Wingfield on Ice
by Dan Needles
Theatre New Brunswick
The Playhouse, May 2004
That author Dan Needles and actor Rod Beattie (and director Douglas Beattie) know how to work a stage, hold an audience, get a laugh, create a character, and move an audience -- and fill a house -- there's increasingly little doubt. And Wingfield on Ice, the fifth and most recent episode in the epic series of one-man shows which began as Letter from Wingfield Farm almost twenty years ago, has been widely hailed as the best so far.
Beattie, as he demonstrated at the Playhouse on the opening night of TNB's final production of the year, has all the chops down. His dazzling, lightning-fast character changes, the wonderful physical control that lets you know exactly which of the dozen or more characters he is, sometimes even before he utters a word, his faultless comic timing and the stage presence that can captivate 700 people with nothing more than a body and a voice (no amp, no light show, no sound design, almost nothing in the way of props, set, or costume) are at least as astonishing as they were the last time he played the Playhouse, three years ago, in the fourth play in the series, Wingfield Unbound. He can get a solid laugh from a line like "he is so cheap he gave up drinking tea . . . because he lost his teabag," and he can get applause with one only a little better: "A big woman. As Freddy says, big enough to burn Diesel." His progress across the stage -- up his driveway -- on the first night of the storm is a kind of object lesson in how someone walks on wet ice in the dark. It's too bad all the high school students who'd spent the previous four days on campus for the drama festival couldn't have been invited down to the Playhouse for a lesson in physical acting.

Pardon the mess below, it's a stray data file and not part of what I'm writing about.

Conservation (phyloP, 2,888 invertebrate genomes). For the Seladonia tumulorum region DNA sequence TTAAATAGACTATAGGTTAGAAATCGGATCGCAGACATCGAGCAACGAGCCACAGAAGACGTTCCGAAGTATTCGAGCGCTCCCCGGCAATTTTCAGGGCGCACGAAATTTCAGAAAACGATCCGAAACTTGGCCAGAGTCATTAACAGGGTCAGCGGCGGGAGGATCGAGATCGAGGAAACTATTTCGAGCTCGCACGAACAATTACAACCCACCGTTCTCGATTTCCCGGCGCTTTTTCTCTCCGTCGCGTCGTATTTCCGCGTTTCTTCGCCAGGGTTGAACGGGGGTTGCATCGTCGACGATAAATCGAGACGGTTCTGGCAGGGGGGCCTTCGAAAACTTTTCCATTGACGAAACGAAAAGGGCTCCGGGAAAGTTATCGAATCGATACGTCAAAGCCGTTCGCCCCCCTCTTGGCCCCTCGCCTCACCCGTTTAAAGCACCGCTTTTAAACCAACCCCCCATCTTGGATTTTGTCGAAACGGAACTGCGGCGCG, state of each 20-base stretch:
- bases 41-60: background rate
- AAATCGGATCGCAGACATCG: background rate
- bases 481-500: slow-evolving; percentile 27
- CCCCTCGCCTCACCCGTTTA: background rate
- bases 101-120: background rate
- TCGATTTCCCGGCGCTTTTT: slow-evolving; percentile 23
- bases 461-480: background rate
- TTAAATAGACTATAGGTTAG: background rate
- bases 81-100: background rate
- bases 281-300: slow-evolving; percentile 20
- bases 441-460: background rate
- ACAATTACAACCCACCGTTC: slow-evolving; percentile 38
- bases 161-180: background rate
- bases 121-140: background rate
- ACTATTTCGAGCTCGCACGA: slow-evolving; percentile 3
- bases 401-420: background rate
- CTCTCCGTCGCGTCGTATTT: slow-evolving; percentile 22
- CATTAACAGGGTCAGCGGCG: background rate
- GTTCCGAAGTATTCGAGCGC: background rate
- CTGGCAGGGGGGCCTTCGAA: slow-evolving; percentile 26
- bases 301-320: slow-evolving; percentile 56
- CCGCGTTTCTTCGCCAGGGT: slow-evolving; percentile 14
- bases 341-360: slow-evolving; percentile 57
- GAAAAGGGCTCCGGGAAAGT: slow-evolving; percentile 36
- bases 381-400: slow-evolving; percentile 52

Much of the reason that this most recent chapter in the saga has often been seen as the best seems to me the increased stiffening lent the production by its story line, and by the way in which the strands of the story are woven into what looks suspiciously like a theme. The first act, to be sure, seems to be pretty much the same as previous Wingfield shows, relying primarily on rural humor and the occasional whiff of sentimentalism, and exhibiting not much structure beyond the conventional "Dear Ed . . Yours sincerely, Walt" opening and closing of segments. But the second half is something else again, as the now-legendary ice storm descends on Persephone County and the stable of characters suddenly find themselves dealing with real-world problems. As I predicted three years ago, this play involves Walt and Maggie's baby, who arrives during the ice storm; what I didn't predict, however, was the deepening of some of the relationships -- like that between Walt and his neighbours, as they cope with the emergency by sharing expertise, jury-rigging milking machines based on the vacuum pump of a pickup truck, creating a bicycle-driven generator to operate the electrical relays for a gas furnace, and in the process discovering each others' capacity for ingenuity and compassion.